If you’ve read my newsletters or emails in the past year, you understand I sign most “With joy and ease, Debra “.When I write “with joy and ease”, am I wanting to convey to you that I’m constantly joyous and everything in my life is just a cinch? (In other words, am I LYING?) Certainly not.
With this signature I plan to remind you and myself to find the path toward fulfilling purpose that feels joyous and easy. In the flow. Right for us. Although not anything that feels this way also feels effortless.
In fact, over the season since I’ve refocused connect2 Corporation to steer women entrepreneurs to grow their businesses, I’ve frequently felt I’ve been powering through. Although I’ve known I’ve been living the path that’s right for me – doing the professional work I’m designed to be doing plus taking care of my children, my home and myself – many times I’ve allowed the quantity to obtain blaringly high. I’ve been doing the right things but so many of these simultaneously! Why? Because I’ve been afraid. Afraid that when I slow down, my children will suffer. Or my business will suffer. Or my divorce process will slow down further. Or more. Or worse.
So as much as I’ve been practicing surviving in experience of Spirit, I’ve also been burning out my power supply. Pretty consciously. Not willing to see a better way because I was convinced I was right: I was alone, solely responsible. And apparently, because I was fearful of upsetting anyone – especially my clients or loved ones – I clung to these beliefs.
But about monthly ago my motor burned out. (Please forgive my metaphors if they don’t really make mechanical sense.) I’d been gearing up for my divorce trial, scheduled for June 28 and 29. Expecting it to be physically and emotionally exhausting, I conserved my energy. I chose not to wait a club mitzvah or even a dear friend’s wedding – both out of town – to keep focused spotify a course in miracles. I swallowed my pride and faced my fears to request help. (And gratefully received it!) I did so my level best to organize, to make sound and rational choices. Needless to say, my days were still overly full. And I noticed things kept going wrong. They certainly were not exercising with ease. I felt out of the flow. I sensed I was in power struggle. But I kept trying. And then, significantly less than fourteen days ahead of the trial was scheduled to begin, I heard it was apt to be postponed for at the least six months. The adrenaline I’d been living off plummeted. And I crashed hard.
First, I cried. (For me, this is always an accomplishment.) Then I felt too drained to move. To see clients. To come back calls, even personal ones. To write. I was fried. I assumed this was all merely emotional, as postponement of the trial (and therefore its ultimate resolution) was deeply disappointing and frustrating to me. Turns out I also had strep throat. And a sinus infection. All I could do, for a lot of, a number of days, was rest. I humbly postponed client meetings. I took a rest from typical marketing activities. I cancelled work outs. I stopped cooking. I knew I’d reached my limit.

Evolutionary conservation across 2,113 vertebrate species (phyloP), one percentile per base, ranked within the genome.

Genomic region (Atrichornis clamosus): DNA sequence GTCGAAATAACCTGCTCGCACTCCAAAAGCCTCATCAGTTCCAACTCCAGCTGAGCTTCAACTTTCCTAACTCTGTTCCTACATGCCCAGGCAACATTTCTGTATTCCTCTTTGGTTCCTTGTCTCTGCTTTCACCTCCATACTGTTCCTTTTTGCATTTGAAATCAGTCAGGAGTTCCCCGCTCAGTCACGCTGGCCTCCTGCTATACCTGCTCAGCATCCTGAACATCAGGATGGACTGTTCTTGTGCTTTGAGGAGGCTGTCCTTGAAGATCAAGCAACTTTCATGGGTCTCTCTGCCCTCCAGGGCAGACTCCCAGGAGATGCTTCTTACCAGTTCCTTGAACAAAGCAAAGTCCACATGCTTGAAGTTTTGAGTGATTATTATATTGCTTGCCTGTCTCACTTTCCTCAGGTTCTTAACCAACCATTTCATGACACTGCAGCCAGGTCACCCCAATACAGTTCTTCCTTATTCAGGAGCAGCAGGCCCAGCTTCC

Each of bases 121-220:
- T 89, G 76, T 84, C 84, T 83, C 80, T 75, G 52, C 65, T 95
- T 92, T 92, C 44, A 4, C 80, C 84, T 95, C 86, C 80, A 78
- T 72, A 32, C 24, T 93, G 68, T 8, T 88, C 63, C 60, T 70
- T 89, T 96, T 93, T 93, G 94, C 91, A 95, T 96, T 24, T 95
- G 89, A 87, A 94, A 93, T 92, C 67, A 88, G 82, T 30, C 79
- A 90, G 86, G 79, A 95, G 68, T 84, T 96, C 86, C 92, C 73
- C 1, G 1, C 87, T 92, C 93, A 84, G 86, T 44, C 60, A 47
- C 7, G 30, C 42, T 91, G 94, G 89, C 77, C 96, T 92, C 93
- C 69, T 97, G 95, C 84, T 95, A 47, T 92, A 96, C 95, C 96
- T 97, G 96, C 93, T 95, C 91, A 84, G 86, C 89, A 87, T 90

Reaching my limit was a miracle. (My favorite definition of “miracle” is from A Course in Miracles: “a shift in perception.”) I finally shifted my perception of myself to someone allowed to stop. Someone for whom it is safe to stop. Someone who are able to stop constantly moving, tend and then her needs, and survive it. Simply for a while.
The children understood. My friends understood. My clients were very kind about it. Dear people made time to bring me food and perform a few plenty of our laundry. And I healed.
A Course in Miracles also says “Miracles occur naturally as expressions of love. The real miracle may be the love that inspires them. In this sense anything that arises from love is just a miracle.” My miracle is that I finally loved myself enough to stop taking care of anything else and start nurturing only me. Naps. Bravo TV. A lot of books. Soothing music. Quiet time. Meditation. Several lovely days on Cape Cod in a fairly inn all by myself.
My fear that when I stopped, everything would crash down around me — was False Evidence Appearing Real. Stopping was absolutely necessary. Ultimately rejuvenating. And I came across energy and support to clear my ex’s possessions out my home. And to clean out everything the kids had outgrown. Then I read and napped some more. The times were a cloud of alternating activity and rest – all off my usual beaten path.
Using this whole experience I remembered I’m loved, by my parents, friends, Spirit, myself, and people I didn’t even know had been thinking of me. After more than fourteen days from business I concluded that I need to schedule regular, true downtime for myself – maybe even take 2 weeks from work 2-3 times per year. Radical. Easy. Lovely. Loving.